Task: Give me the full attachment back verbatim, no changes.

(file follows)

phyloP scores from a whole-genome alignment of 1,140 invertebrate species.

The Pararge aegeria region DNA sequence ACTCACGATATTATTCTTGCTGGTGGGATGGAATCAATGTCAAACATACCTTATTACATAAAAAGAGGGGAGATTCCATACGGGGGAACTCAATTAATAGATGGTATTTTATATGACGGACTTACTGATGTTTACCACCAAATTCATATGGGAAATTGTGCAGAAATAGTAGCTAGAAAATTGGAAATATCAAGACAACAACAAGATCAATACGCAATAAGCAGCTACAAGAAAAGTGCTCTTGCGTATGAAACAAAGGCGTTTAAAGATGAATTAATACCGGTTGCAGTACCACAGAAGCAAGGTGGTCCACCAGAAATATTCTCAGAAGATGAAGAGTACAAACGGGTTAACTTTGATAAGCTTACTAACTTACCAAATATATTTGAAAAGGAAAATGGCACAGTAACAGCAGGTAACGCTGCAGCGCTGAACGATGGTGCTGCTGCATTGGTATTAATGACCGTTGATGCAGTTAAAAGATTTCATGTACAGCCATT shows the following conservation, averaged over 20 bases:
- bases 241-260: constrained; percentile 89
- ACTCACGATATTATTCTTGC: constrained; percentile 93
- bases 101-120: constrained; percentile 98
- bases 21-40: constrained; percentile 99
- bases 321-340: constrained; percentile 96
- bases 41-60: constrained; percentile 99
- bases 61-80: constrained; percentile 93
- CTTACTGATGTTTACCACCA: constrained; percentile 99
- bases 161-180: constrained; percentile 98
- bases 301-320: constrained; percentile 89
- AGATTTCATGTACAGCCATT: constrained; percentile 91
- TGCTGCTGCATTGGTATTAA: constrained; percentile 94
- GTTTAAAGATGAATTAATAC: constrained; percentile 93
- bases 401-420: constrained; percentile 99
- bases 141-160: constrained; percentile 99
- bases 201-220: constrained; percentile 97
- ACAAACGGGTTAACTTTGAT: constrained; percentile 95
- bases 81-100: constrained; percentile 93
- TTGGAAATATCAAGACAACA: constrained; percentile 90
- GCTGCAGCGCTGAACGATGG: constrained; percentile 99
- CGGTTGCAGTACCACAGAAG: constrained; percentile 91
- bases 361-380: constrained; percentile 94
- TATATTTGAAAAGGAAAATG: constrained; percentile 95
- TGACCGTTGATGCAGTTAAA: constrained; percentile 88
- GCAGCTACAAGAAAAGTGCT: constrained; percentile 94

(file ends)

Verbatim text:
phyloP scores from a whole-genome alignment of 1,140 invertebrate species.

The Pararge aegeria region DNA sequence ACTCACGATATTATTCTTGCTGGTGGGATGGAATCAATGTCAAACATACCTTATTACATAAAAAGAGGGGAGATTCCATACGGGGGAACTCAATTAATAGATGGTATTTTATATGACGGACTTACTGATGTTTACCACCAAATTCATATGGGAAATTGTGCAGAAATAGTAGCTAGAAAATTGGAAATATCAAGACAACAACAAGATCAATACGCAATAAGCAGCTACAAGAAAAGTGCTCTTGCGTATGAAACAAAGGCGTTTAAAGATGAATTAATACCGGTTGCAGTACCACAGAAGCAAGGTGGTCCACCAGAAATATTCTCAGAAGATGAAGAGTACAAACGGGTTAACTTTGATAAGCTTACTAACTTACCAAATATATTTGAAAAGGAAAATGGCACAGTAACAGCAGGTAACGCTGCAGCGCTGAACGATGGTGCTGCTGCATTGGTATTAATGACCGTTGATGCAGTTAAAAGATTTCATGTACAGCCATT shows the following conservation, averaged over 20 bases:
- bases 241-260: constrained; percentile 89
- ACTCACGATATTATTCTTGC: constrained; percentile 93
- bases 101-120: constrained; percentile 98
- bases 21-40: constrained; percentile 99
- bases 321-340: constrained; percentile 96
- bases 41-60: constrained; percentile 99
- bases 61-80: constrained; percentile 93
- CTTACTGATGTTTACCACCA: constrained; percentile 99
- bases 161-180: constrained; percentile 98
- bases 301-320: constrained; percentile 89
- AGATTTCATGTACAGCCATT: constrained; percentile 91
- TGCTGCTGCATTGGTATTAA: constrained; percentile 94
- GTTTAAAGATGAATTAATAC: constrained; percentile 93
- bases 401-420: constrained; percentile 99
- bases 141-160: constrained; percentile 99
- bases 201-220: constrained; percentile 97
- ACAAACGGGTTAACTTTGAT: constrained; percentile 95
- bases 81-100: constrained; percentile 93
- TTGGAAATATCAAGACAACA: constrained; percentile 90
- GCTGCAGCGCTGAACGATGG: constrained; percentile 99
- CGGTTGCAGTACCACAGAAG: constrained; percentile 91
- bases 361-380: constrained; percentile 94
- TATATTTGAAAAGGAAAATG: constrained; percentile 95
- TGACCGTTGATGCAGTTAAA: constrained; percentile 88
- GCAGCTACAAGAAAAGTGCT: constrained; percentile 94